Characterizing and designing engine manifolds for single-cylinder engine turbocharging
Author(s)Buchman, Michael Rafael
Massachusetts Institute of Technology. Department of Mechanical Engineering.
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Turbocharging can provide a cost-effective means for increasing the power output and fuel economy of an internal combustion engine. It is commonly used on multi-cylinder engines, but not on commercial single-cylinder engines due to the phase mismatch between the exhaust stroke (when the turbocharger is powered) and the intake stroke (when the engine requires the compressed air). This work explores overcoming the phase mismatch problem by adding an air capacitor: a volume added in series with the intake manifold between the turbocharger compressor and the engine intake. The function of the air capacitor is to buffer the output from the turbocharger compressor and deliver pressurized air during the intake stroke. This research focuses on demonstrating the feasibility of using an air capacitor to enable turbocharging single cylinder internal combustion engines. An analytical model of the system was created from first principles, which showed that the air capacitor turbocharging method could increase power output by up to 40% without heat transfer and up to 70% with heat transfer elements included in the intake manifold (such as an intercooler). An initial, proof-of-concept experiment was created using a generator as a dynamometer. With an air capacitor volume seven times the engine capacity, this setup was able to produce 29% more power compared to the same engine naturally aspirated. A numerical model was developed in Ricardo Wave to predict the performance of turbocharged single cylinder engines with air capacitors under different conditions. An experimental engine with accompanying dynamometer was constructed to demonstrate the effects of manifold sizing on engine performance and to experimentally validate the model. The experiment showed that the model was able to predict power output with an accuracy of 8% of peak power, fuel consumption within 7% error, air mass flow rates with 10% error, and manifold pressures within 7% error. The model was then combined with a simulated annealing optimization scheme in Matlab in order to conceptualize designs for the geometry and timings of single-cylinder turbocharged engines intended for different commercial applications. The optimization showed that adding an air capacitor and turbocharger to a 0.44L engine, with slight modifications to the valve and injector timings, could increase power by 88% compared to natural aspiration. By also modifying the bore and stroke, the turbocharged engine with an air capacitor could reduce fuel consumption by 8% compared to a naturally aspirated engine with equivalent peak power output.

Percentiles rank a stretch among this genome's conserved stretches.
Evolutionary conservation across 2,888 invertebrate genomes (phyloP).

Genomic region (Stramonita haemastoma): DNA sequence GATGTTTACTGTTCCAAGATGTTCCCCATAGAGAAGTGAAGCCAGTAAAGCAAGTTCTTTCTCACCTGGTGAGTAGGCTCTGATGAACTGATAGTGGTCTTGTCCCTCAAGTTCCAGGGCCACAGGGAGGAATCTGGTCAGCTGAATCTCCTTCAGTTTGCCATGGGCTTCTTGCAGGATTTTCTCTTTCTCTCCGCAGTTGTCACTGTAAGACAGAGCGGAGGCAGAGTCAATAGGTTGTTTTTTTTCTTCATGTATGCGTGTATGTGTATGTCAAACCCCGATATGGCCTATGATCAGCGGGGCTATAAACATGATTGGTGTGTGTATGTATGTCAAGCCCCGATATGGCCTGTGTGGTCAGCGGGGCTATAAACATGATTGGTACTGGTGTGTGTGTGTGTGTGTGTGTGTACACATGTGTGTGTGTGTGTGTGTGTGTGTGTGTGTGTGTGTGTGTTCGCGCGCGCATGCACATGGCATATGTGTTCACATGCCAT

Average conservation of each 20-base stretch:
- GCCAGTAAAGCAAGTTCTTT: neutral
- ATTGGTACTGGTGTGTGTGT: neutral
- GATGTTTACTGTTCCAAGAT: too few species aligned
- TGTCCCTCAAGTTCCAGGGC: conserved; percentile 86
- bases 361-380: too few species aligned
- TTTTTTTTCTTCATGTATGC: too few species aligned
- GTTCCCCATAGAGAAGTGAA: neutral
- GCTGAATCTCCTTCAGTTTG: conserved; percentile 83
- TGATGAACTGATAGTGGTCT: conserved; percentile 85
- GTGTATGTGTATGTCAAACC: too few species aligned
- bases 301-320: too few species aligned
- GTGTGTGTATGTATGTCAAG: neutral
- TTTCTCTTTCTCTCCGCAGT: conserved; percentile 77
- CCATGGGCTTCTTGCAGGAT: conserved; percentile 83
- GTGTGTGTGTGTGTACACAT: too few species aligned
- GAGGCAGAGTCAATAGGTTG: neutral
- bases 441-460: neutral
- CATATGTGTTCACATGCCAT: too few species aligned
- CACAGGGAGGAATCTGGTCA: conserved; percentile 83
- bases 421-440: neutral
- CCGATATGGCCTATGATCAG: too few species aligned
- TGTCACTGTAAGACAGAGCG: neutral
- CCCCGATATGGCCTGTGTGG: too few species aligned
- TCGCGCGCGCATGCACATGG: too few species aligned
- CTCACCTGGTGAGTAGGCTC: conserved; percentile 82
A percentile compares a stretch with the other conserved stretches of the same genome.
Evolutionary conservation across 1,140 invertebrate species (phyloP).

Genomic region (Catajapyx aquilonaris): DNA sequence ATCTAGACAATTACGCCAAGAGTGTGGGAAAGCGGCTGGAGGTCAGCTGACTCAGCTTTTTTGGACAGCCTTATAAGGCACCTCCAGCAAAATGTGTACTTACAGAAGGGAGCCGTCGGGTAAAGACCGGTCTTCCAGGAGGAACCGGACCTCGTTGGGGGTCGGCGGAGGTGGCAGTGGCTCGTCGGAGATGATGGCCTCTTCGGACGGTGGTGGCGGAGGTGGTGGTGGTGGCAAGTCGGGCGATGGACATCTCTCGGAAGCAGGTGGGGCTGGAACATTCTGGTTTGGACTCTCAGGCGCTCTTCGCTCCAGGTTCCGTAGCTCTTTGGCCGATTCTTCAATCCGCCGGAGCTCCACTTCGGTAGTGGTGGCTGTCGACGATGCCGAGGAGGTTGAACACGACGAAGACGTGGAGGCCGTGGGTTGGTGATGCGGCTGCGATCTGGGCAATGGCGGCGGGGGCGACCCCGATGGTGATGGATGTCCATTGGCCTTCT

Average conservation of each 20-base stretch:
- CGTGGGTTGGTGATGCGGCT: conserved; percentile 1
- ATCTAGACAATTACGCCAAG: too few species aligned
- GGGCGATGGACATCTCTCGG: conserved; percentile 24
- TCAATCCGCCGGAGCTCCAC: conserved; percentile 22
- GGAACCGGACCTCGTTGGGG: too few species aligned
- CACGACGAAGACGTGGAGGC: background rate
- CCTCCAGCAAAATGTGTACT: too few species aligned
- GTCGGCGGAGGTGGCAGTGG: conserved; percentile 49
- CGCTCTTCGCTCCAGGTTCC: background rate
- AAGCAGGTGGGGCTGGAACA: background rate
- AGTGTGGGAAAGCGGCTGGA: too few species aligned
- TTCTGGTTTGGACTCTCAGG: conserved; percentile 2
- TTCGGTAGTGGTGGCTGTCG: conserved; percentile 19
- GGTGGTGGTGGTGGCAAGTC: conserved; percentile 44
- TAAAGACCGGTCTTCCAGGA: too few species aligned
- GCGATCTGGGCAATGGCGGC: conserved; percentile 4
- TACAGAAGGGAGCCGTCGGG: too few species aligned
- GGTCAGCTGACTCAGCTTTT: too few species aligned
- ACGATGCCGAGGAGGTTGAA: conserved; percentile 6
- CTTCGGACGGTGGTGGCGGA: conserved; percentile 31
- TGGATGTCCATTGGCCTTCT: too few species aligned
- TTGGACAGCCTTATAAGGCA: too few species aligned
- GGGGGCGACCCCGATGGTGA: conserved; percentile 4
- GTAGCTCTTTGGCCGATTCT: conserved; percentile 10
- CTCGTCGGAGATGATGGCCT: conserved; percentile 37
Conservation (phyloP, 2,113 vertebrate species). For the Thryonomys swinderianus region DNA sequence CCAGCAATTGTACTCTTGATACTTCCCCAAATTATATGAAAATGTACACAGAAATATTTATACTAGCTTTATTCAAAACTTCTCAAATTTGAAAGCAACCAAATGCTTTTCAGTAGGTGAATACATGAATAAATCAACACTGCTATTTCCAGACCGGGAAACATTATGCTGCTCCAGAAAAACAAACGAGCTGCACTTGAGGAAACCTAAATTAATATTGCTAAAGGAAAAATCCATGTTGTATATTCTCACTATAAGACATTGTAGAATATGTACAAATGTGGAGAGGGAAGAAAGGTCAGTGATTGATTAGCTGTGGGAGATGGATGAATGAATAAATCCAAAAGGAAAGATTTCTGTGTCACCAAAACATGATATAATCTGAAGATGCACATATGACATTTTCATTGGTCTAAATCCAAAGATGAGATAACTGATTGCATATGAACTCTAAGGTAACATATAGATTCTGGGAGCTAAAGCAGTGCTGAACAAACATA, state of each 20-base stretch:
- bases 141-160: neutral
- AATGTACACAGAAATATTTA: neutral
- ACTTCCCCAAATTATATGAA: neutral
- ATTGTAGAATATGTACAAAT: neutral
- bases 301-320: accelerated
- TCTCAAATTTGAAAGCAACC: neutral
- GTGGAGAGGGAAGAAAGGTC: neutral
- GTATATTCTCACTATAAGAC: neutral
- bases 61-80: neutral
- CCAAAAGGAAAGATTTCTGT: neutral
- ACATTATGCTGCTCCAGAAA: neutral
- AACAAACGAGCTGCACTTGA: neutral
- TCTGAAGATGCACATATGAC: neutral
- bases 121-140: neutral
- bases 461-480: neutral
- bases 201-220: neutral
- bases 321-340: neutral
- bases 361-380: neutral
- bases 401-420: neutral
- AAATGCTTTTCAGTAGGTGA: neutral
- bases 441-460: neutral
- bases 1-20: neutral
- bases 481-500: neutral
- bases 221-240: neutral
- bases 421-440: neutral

Thesis: Ph. D., Massachusetts Institute of Technology, Department of Mechanical Engineering, 2018.Cataloged from PDF version of thesis.Includes bibliographical references (pages 151-156).
DepartmentMassachusetts Institute of Technology. Department of Mechanical Engineering
Massachusetts Institute of Technology